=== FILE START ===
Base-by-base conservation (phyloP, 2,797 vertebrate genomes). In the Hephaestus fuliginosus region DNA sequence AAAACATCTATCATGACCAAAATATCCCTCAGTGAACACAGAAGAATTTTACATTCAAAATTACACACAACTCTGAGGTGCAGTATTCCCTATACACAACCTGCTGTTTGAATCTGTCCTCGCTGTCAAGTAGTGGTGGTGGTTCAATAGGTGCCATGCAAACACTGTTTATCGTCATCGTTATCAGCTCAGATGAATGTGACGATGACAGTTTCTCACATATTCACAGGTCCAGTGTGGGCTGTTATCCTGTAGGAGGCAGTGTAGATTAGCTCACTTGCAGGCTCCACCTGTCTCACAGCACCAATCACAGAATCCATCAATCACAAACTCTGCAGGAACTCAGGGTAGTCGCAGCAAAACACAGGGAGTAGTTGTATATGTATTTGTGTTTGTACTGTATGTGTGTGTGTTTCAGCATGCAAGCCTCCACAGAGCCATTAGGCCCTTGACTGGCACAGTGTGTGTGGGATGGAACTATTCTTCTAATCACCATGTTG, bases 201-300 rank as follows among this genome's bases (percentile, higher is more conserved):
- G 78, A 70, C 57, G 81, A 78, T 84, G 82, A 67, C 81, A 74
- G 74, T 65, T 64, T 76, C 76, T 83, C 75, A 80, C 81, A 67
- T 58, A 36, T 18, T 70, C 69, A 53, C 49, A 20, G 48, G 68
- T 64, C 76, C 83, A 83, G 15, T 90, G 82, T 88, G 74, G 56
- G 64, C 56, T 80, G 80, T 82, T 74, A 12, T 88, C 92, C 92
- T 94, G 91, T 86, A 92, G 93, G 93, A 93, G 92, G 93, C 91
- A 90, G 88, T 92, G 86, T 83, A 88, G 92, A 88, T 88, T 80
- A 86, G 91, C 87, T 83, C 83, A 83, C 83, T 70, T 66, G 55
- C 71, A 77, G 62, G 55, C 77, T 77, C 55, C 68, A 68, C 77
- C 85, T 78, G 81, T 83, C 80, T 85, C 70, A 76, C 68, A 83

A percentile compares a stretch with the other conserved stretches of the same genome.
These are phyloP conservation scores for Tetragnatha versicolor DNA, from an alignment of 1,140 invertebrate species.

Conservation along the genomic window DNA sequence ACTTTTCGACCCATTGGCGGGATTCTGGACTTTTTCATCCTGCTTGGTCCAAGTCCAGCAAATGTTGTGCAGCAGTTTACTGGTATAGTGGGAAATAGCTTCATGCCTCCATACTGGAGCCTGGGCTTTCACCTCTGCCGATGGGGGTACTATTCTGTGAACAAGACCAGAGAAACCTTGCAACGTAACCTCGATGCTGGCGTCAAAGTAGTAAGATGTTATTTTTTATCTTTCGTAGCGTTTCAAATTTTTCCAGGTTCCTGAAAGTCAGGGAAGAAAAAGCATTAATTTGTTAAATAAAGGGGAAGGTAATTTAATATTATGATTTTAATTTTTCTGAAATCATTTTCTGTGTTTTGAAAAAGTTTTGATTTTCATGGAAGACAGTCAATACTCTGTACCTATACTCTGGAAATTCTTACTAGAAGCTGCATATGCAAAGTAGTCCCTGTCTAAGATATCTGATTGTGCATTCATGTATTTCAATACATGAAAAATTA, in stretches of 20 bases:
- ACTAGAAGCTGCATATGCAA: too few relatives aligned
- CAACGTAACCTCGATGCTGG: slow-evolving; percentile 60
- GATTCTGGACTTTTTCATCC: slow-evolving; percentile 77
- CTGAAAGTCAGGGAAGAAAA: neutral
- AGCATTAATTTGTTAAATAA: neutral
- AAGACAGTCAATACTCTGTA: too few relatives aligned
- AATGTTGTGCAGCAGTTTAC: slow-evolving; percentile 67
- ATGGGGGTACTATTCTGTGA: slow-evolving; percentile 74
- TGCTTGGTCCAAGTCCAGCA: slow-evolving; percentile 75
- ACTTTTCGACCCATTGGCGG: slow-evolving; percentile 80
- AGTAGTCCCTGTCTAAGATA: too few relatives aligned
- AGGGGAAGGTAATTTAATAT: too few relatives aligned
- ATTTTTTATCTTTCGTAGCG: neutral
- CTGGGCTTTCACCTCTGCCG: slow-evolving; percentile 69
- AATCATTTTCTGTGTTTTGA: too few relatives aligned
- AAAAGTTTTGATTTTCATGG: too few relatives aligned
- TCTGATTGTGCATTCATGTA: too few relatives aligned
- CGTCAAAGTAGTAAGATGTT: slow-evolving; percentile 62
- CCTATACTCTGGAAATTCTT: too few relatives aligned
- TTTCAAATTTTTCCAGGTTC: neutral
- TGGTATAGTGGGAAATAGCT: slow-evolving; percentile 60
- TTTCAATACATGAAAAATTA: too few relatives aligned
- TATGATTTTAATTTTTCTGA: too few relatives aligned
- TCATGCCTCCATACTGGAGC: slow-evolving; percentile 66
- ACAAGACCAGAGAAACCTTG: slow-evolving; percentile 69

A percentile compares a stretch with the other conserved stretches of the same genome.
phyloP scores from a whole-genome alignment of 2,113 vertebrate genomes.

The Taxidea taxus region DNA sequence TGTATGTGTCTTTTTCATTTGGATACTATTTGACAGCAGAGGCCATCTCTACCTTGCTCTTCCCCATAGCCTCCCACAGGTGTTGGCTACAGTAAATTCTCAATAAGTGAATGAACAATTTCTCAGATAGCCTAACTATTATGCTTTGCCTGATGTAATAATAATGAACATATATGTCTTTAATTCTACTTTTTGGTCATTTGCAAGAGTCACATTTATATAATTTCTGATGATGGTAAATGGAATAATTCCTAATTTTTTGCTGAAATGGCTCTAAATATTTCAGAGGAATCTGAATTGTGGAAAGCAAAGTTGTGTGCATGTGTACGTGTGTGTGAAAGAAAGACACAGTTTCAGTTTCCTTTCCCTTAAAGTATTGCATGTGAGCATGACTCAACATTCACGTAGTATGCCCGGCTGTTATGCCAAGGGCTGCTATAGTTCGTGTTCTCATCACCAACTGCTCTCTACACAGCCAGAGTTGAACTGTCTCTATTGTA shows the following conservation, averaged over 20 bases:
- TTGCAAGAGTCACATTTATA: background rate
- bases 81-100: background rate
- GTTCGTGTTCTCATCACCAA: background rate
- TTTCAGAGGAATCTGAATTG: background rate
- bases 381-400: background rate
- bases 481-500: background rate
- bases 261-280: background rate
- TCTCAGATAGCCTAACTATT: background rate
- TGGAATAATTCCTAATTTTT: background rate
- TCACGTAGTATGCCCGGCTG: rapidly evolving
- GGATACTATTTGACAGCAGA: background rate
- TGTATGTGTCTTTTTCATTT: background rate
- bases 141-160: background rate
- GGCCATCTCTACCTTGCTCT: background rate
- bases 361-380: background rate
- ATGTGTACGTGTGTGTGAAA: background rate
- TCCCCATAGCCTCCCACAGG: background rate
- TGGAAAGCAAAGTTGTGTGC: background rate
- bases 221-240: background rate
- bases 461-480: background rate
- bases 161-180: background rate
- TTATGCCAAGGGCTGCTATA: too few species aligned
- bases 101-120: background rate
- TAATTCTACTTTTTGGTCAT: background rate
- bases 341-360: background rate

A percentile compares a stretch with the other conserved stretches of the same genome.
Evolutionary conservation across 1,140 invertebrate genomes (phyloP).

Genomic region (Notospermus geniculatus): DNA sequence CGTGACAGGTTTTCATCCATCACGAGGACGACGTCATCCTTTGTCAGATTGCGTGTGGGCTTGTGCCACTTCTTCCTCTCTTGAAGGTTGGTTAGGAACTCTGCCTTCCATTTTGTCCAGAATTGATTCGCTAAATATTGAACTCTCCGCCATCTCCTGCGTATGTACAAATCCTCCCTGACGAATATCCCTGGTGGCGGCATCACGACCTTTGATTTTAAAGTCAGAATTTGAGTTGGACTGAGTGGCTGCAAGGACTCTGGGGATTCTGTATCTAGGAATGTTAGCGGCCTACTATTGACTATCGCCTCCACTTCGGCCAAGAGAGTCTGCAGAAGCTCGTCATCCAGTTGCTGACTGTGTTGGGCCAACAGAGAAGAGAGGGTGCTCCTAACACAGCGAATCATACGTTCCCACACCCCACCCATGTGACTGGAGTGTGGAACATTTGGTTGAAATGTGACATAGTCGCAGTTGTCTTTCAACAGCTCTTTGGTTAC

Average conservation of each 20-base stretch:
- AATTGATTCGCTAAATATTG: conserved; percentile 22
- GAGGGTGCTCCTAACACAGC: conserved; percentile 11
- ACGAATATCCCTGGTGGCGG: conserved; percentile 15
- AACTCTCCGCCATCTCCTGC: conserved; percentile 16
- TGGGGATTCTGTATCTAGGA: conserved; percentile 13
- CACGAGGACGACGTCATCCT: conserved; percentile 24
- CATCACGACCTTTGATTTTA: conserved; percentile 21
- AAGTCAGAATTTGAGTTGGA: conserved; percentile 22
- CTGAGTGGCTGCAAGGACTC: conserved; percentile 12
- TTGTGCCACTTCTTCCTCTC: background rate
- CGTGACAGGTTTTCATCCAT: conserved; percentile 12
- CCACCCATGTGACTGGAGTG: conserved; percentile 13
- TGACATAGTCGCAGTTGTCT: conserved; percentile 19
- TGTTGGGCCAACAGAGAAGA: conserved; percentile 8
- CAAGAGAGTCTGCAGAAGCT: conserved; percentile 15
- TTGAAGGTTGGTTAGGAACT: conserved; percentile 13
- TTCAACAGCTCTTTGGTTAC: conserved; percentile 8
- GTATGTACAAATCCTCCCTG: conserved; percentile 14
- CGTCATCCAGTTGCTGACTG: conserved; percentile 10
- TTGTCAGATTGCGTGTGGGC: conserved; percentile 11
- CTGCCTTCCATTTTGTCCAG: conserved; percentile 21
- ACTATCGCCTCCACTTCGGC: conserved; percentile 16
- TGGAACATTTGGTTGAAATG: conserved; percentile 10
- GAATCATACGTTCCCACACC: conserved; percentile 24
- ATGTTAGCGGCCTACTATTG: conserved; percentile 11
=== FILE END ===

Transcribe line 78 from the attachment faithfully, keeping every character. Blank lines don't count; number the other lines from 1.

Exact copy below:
- CATCACGACCTTTGATTTTA: conserved; percentile 21